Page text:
1. Naming the Company
Your company needs a name before it can be registered and proper branding can begin. There are plenty of resources available on how to create a great business name, so I won’t discuss those here. Instead, naming your company in the context of avoiding legal issues comes down to proper due diligence.
Doing this before your business gains significant traction ensures nobody comes after you for using their name, or that you’ll have to front the cost to go after others who might have knowingly or unknowingly used your name because it wasn’t properly protected.
When you file to incorporate the business in your state, the secretary of state’s office will run a search to make sure no other business in the state is operating under that name — no work needed on your part here.
It’s up to you, however, to ensure there are no other businesses operating in the other states or provinces in the country. The easiest way to perform due diligence on your proposed company name is to do a free search with your Federal Patent and Trademark office. All countries have them and most charge nothing to search.
2. Failing to Incorporate Early Enough
To incorporate or not? That is the question faced by all startups. A cheap lawyer will charge around $100/hr to file your incorporation paperwork — the good ones will charge over $300/hr. This is big money to a fledgling company budget.
Many founders will choose to postpone this, to save on costs and to see what kind of traction the business gets before jumping all in. This can definitely save a few bucks now, but it becomes a legal and financial nightmare much quicker than you might think.
Aside from the thousand or thousands you’ll pay your lawyer eventually, there’s really no savings associated with failing to incorporate right away. In fact, it’ll quickly cost you more when it comes time to file your taxes as a sole proprietorship or partnership instead of enjoying the deductions available to a corporation.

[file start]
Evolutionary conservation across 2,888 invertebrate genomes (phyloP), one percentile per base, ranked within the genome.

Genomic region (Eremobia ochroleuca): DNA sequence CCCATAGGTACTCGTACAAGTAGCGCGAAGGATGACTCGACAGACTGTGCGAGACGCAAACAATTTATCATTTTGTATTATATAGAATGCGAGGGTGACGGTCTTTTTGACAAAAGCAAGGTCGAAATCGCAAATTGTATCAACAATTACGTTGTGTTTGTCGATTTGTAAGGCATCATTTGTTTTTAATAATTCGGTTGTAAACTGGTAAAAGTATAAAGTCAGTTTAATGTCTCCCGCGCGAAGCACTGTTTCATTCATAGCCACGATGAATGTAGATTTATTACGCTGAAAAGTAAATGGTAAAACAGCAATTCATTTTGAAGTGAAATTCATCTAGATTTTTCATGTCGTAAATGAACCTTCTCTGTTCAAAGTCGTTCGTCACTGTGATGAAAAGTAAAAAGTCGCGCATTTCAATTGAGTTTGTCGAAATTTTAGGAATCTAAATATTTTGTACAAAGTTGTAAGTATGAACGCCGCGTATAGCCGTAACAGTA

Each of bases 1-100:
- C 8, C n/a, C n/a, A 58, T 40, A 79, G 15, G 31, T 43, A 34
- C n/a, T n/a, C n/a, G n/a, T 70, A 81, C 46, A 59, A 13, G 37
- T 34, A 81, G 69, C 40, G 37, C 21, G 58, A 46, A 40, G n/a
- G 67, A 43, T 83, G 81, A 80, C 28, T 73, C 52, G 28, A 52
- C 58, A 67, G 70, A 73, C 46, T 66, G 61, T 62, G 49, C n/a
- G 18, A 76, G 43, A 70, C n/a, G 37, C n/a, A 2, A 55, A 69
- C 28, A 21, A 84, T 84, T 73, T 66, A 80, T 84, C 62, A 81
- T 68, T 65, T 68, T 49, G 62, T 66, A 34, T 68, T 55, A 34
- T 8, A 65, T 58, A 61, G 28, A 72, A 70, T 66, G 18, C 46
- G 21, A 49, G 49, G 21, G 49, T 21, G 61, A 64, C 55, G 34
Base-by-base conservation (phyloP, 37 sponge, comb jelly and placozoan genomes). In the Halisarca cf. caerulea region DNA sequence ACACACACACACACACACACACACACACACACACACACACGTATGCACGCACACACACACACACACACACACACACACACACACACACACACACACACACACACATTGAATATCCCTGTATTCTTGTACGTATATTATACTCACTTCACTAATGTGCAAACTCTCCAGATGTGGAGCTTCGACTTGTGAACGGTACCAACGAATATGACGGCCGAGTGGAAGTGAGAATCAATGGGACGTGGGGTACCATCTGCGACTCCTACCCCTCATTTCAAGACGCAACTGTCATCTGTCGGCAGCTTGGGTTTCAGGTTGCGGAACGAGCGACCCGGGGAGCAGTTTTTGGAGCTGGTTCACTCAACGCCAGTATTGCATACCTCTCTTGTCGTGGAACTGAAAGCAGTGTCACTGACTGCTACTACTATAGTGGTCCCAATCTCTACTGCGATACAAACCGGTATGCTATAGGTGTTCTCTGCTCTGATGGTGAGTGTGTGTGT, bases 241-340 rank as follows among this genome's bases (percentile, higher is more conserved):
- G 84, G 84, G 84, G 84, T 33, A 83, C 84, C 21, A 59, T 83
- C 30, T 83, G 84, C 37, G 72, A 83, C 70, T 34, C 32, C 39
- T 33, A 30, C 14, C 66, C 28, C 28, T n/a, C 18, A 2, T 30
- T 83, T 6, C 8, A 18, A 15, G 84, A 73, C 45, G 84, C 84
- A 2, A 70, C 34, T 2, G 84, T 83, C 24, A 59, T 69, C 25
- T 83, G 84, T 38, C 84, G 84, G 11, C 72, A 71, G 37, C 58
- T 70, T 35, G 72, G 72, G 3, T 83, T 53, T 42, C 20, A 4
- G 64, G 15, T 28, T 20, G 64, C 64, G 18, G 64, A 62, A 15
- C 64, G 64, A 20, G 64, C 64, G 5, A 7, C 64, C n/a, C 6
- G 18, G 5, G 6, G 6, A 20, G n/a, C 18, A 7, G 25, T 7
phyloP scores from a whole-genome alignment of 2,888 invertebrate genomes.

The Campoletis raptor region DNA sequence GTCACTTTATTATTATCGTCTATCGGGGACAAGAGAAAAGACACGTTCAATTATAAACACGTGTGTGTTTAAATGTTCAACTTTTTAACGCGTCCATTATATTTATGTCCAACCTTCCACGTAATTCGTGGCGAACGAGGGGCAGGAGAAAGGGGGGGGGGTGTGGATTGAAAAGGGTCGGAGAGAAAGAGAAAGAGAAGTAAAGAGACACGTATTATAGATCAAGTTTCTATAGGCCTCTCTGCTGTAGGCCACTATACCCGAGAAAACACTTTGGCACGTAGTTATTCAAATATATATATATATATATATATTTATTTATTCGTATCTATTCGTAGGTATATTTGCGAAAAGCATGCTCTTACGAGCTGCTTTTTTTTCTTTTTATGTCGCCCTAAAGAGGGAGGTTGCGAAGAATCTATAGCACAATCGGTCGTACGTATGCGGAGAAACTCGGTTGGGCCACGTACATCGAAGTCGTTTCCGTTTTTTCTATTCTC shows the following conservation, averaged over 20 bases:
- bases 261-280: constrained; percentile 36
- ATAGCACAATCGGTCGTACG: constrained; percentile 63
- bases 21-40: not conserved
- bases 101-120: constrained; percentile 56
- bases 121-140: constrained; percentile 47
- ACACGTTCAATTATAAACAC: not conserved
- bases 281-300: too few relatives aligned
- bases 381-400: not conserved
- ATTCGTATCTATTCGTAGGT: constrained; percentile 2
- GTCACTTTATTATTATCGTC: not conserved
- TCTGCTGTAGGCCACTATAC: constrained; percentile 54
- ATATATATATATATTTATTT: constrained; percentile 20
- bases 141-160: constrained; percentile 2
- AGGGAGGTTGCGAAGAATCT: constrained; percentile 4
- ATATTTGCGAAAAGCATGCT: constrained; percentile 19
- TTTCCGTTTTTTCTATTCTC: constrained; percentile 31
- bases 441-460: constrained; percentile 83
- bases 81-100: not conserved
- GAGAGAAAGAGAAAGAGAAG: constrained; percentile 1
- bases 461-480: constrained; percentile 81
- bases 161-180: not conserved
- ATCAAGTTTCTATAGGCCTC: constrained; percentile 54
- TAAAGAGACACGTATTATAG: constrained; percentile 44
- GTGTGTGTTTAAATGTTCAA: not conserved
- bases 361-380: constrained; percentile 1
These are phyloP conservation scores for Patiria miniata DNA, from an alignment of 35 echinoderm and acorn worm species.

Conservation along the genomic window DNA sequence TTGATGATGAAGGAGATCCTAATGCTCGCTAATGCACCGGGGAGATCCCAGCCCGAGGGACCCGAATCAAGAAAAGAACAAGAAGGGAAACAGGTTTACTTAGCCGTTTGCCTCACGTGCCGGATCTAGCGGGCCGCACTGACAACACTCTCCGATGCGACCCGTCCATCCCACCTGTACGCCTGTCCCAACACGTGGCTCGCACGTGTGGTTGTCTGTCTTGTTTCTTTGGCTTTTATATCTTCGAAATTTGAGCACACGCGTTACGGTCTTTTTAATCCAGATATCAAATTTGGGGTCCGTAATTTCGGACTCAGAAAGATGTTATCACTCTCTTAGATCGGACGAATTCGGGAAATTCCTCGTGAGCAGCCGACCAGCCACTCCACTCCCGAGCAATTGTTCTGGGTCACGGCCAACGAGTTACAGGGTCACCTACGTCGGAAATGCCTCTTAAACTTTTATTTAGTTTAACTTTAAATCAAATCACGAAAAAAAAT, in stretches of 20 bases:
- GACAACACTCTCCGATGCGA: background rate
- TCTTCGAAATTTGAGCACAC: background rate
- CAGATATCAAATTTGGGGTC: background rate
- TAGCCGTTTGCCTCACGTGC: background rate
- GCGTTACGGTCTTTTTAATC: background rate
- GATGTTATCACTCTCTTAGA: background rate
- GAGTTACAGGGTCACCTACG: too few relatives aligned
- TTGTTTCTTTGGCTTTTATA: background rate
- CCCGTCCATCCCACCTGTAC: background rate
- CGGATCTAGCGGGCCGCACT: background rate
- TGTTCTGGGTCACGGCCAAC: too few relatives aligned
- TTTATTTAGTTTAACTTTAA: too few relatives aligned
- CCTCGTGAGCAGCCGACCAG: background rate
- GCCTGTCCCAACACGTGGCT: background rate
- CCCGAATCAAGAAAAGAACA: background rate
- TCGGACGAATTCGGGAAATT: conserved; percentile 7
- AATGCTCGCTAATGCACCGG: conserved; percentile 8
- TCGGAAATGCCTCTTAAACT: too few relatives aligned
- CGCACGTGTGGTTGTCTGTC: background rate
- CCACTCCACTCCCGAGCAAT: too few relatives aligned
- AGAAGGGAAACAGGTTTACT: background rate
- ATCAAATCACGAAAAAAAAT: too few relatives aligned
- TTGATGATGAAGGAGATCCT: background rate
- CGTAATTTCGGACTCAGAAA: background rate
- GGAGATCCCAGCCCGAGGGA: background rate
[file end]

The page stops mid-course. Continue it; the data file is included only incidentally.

Then there’s the issue of “unlimited liability” (ie., legal issues) faced by the owners if something should go wrong. Imagine what the legal fees will be to fix the countless issues that could arise, just because you wanted to save a few thousand dollars?
3. Founder Issues
Founder issues come up because of failure to consult with a business lawyer and iron out a proper foundership agreement. Plain and simple. This is the number one problem faced when more than one founder is involved with the business.
Trust in the fact that each of you will incur thousands in potential costs when your business is thriving — or perhaps declining and you want to get out — just to save the $1000 for a decent lawyer to draw up the proper paperwork — if you neglect this step.
Think of this step much in the same way you would a prenup. Hopefully, you’ll never need it, but you probably know at least a few people who are glad they had the foresight to get one!
4. Intellectual Property Woes With Partners
There are a number of businesses that rely on their intellectual property to uphold their brand in the marketplace. While most businesses are aware of the importance of getting patents and ensuring proper security to keep intellectual property out of the wrong hand. However, it becomes a big issue with partnerships.
In a nutshell, you need to apply for an Intellectual Property Patent and wait for it to go through the checks and measures performed by your Federal government. This is also crucial to have if you ever sell the company, as the valuation can be hindered without these documents.
If one partner comes into the business with IP used in the business, you need assurances that they haven’t stolen it from a previous employer. These provisions can be addressed in the partnership agreement.
5. Investor Problems
There are a number of investor problems that can crop up at any time during the ownership of a company. However, the worst is when inexperienced startup founders enter into shady, non-vetted investment arrangements.
Look into the investor’s portfolio before visiting your lawyer (for the umpteenth time at this point) to have them look over the legal paperwork your investor gives you to look over before signing a contract or cashing any checks.
If you take care of these 5 legal issues, before they become an issue, you’ll be well on your way to owning an ironclad business that’s on the up-and-up, without causing you more than your fare share of legal headaches.
Main Image Credit: Fort Belvoir Community/Flickr